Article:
When this week’s Hero of the Game shows up for the first kick ahead of the Houston Dynamo’s matchup against the Colorado Rapids, don't judge him if he is a little out of breath.
Earl Lundy, a former U.S. Army paratrooper in the 82nd Airborne and this week’s Hero of the Game, will be arriving to PNC Stadium having just completed a 240-mile journey from San Antonio to Houston by biking, rucking and kayaking.
For Lundy, this grueling journey is a way to inspire veterans who are dealing with the harsh realities of adjusting back to civilian life.
“I just want to have a platform where I can empower and motivate veterans, and no matter what things that they may be going through or dealing with as far as physical or mental challenges, I just want to show that you're not in this fight alone,” Lundy said. “The reason I bike, kayak and ruck is they're three different types of trainings. I just want to let people know we're all going to go through those different fates of life, and each one you have to adjust to.”
All of the proceeds raised as a part of Lundy’s voyage will be donated to Combined Arms, a charity that Lundy works with that brings together veteran-focused nonprofits and offers resources for veterans to access their services.
Lundy works with the Combined Arms Gym in particular, helping veterans work on both their physical and mental wellbeing, both of which he found to be incredibly valuable when he was medically discharged from the Army. Lundy suffered multiple injuries while serving in Afghanistan, and it was this experience that inspired him to give back to others who served.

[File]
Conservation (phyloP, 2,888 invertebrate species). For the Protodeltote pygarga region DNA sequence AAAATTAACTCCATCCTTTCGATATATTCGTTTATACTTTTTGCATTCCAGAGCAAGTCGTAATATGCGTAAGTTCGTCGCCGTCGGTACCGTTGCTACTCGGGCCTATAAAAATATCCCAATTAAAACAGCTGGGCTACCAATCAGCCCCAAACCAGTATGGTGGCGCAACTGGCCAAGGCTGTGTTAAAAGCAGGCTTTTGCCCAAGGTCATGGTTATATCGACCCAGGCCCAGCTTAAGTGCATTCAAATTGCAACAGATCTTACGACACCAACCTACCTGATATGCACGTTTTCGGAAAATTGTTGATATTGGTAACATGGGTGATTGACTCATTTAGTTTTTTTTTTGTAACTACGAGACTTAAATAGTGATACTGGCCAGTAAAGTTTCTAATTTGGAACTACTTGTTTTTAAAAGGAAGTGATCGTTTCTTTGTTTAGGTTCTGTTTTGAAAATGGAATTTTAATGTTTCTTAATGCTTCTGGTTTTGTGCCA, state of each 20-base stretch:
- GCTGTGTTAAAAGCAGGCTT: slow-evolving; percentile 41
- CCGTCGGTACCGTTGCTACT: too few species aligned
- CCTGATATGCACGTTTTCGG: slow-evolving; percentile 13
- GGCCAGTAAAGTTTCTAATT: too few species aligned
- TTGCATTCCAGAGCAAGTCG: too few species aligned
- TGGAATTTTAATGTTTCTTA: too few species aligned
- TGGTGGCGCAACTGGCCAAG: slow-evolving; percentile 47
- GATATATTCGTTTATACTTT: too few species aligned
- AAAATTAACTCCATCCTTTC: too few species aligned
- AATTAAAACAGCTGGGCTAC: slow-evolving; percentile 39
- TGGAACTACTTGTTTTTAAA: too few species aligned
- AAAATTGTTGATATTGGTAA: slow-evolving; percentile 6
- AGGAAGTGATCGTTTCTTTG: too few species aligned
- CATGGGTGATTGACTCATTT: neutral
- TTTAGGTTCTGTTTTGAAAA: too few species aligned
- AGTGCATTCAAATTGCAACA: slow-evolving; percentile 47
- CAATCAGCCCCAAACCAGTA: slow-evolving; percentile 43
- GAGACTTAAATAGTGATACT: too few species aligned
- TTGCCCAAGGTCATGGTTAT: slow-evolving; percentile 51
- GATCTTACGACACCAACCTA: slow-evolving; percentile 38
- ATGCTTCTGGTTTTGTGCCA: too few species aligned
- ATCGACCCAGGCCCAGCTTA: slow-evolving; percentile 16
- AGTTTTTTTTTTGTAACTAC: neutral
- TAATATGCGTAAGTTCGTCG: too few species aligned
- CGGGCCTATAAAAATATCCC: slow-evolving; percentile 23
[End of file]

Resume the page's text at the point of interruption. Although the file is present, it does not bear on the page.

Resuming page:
“I had a full body injury, lower-back, left leg, right shoulder nerve damage and a TBI as well,” Lundy said. “Through therapy and physical fitness, that's what helped saved my life. So, I wanted to offer that same help for veterans.”
The third-generation paratrooper understands that not everyone can travel 240 miles to help support veterans, as he does. Yet, he wants everyone to recognize that they can contribute something, whether that be time or money.
“I would suggest just getting involved in organizations that are meeting the needs of veterans,” Lundy said. “Myself, I got involved with not just Combined Arms, but also other organizations within our network. Whether it be volunteering their time or giving funding to help support these organization so they can continue to give back to these veterans in a substantial way.”
To learn more about everything that Combined Arms does, and the different ways you can get involved, visit www.CombinedArms.us.